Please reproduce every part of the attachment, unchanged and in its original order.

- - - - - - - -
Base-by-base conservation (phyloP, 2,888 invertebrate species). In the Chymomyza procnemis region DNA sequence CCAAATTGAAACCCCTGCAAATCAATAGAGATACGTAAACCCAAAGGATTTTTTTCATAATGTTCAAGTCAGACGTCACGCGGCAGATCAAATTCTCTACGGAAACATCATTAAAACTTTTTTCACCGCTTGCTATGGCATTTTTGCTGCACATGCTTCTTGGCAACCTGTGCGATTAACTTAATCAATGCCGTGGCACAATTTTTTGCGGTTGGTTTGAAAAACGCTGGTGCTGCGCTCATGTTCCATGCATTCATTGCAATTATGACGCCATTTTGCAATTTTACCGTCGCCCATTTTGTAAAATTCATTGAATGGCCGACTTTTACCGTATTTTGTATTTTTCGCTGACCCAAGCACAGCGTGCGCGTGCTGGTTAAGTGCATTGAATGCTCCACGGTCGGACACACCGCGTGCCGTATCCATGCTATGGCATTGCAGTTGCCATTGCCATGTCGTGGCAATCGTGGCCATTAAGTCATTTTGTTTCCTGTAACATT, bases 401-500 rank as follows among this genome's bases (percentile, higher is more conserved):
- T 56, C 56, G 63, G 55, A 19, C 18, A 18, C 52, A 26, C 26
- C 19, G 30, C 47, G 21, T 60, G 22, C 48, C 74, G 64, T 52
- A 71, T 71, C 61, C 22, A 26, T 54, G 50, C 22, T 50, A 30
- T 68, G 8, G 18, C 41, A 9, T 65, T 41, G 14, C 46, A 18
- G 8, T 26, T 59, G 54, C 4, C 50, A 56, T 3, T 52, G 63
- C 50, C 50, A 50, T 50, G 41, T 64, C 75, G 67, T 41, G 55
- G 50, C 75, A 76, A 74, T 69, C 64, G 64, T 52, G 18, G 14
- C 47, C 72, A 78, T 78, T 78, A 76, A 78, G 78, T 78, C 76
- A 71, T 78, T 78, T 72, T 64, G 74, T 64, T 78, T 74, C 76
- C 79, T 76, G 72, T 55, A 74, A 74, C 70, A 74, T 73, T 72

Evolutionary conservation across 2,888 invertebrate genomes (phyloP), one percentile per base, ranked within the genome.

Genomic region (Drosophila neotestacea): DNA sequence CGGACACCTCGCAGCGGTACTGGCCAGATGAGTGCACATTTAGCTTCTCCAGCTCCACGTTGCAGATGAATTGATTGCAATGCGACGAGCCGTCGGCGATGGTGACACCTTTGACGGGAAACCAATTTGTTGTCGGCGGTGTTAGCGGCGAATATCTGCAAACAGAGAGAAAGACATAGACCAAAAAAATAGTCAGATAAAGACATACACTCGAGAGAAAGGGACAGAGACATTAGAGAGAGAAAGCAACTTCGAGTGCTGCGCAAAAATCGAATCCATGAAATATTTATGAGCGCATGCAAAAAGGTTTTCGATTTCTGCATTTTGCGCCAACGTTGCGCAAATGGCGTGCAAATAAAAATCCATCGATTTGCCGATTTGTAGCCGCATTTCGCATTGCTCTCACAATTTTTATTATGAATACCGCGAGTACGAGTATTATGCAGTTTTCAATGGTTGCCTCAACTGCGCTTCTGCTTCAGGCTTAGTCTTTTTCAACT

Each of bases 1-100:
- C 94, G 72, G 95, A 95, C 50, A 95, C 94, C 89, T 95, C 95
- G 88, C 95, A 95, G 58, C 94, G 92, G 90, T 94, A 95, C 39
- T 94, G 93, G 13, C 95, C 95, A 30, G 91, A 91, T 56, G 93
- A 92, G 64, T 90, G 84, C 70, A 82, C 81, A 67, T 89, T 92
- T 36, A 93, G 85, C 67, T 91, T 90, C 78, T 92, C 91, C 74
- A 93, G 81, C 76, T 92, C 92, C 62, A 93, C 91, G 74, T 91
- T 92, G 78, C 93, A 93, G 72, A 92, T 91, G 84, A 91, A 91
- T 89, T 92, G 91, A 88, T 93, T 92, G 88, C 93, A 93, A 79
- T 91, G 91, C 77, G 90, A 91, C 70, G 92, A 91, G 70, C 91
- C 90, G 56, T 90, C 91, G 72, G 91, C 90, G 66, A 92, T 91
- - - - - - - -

Base-by-base conservation (phyloP, 2,888 invertebrate species). In the Chymomyza procnemis region DNA sequence CCAAATTGAAACCCCTGCAAATCAATAGAGATACGTAAACCCAAAGGATTTTTTTCATAATGTTCAAGTCAGACGTCACGCGGCAGATCAAATTCTCTACGGAAACATCATTAAAACTTTTTTCACCGCTTGCTATGGCATTTTTGCTGCACATGCTTCTTGGCAACCTGTGCGATTAACTTAATCAATGCCGTGGCACAATTTTTTGCGGTTGGTTTGAAAAACGCTGGTGCTGCGCTCATGTTCCATGCATTCATTGCAATTATGACGCCATTTTGCAATTTTACCGTCGCCCATTTTGTAAAATTCATTGAATGGCCGACTTTTACCGTATTTTGTATTTTTCGCTGACCCAAGCACAGCGTGCGCGTGCTGGTTAAGTGCATTGAATGCTCCACGGTCGGACACACCGCGTGCCGTATCCATGCTATGGCATTGCAGTTGCCATTGCCATGTCGTGGCAATCGTGGCCATTAAGTCATTTTGTTTCCTGTAACATT, bases 401-500 rank as follows among this genome's bases (percentile, higher is more conserved):
- T 56, C 56, G 63, G 55, A 19, C 18, A 18, C 52, A 26, C 26
- C 19, G 30, C 47, G 21, T 60, G 22, C 48, C 74, G 64, T 52
- A 71, T 71, C 61, C 22, A 26, T 54, G 50, C 22, T 50, A 30
- T 68, G 8, G 18, C 41, A 9, T 65, T 41, G 14, C 46, A 18
- G 8, T 26, T 59, G 54, C 4, C 50, A 56, T 3, T 52, G 63
- C 50, C 50, A 50, T 50, G 41, T 64, C 75, G 67, T 41, G 55
- G 50, C 75, A 76, A 74, T 69, C 64, G 64, T 52, G 18, G 14
- C 47, C 72, A 78, T 78, T 78, A 76, A 78, G 78, T 78, C 76
- A 71, T 78, T 78, T 72, T 64, G 74, T 64, T 78, T 74, C 76
- C 79, T 76, G 72, T 55, A 74, A 74, C 70, A 74, T 73, T 72

Evolutionary conservation across 2,888 invertebrate genomes (phyloP), one percentile per base, ranked within the genome.

Genomic region (Drosophila neotestacea): DNA sequence CGGACACCTCGCAGCGGTACTGGCCAGATGAGTGCACATTTAGCTTCTCCAGCTCCACGTTGCAGATGAATTGATTGCAATGCGACGAGCCGTCGGCGATGGTGACACCTTTGACGGGAAACCAATTTGTTGTCGGCGGTGTTAGCGGCGAATATCTGCAAACAGAGAGAAAGACATAGACCAAAAAAATAGTCAGATAAAGACATACACTCGAGAGAAAGGGACAGAGACATTAGAGAGAGAAAGCAACTTCGAGTGCTGCGCAAAAATCGAATCCATGAAATATTTATGAGCGCATGCAAAAAGGTTTTCGATTTCTGCATTTTGCGCCAACGTTGCGCAAATGGCGTGCAAATAAAAATCCATCGATTTGCCGATTTGTAGCCGCATTTCGCATTGCTCTCACAATTTTTATTATGAATACCGCGAGTACGAGTATTATGCAGTTTTCAATGGTTGCCTCAACTGCGCTTCTGCTTCAGGCTTAGTCTTTTTCAACT

Each of bases 1-100:
- C 94, G 72, G 95, A 95, C 50, A 95, C 94, C 89, T 95, C 95
- G 88, C 95, A 95, G 58, C 94, G 92, G 90, T 94, A 95, C 39
- T 94, G 93, G 13, C 95, C 95, A 30, G 91, A 91, T 56, G 93
- A 92, G 64, T 90, G 84, C 70, A 82, C 81, A 67, T 89, T 92
- T 36, A 93, G 85, C 67, T 91, T 90, C 78, T 92, C 91, C 74
- A 93, G 81, C 76, T 92, C 92, C 62, A 93, C 91, G 74, T 91
- T 92, G 78, C 93, A 93, G 72, A 92, T 91, G 84, A 91, A 91
- T 89, T 92, G 91, A 88, T 93, T 92, G 88, C 93, A 93, A 79
- T 91, G 91, C 77, G 90, A 91, C 70, G 92, A 91, G 70, C 91
- C 90, G 56, T 90, C 91, G 72, G 91, C 90, G 66, A 92, T 91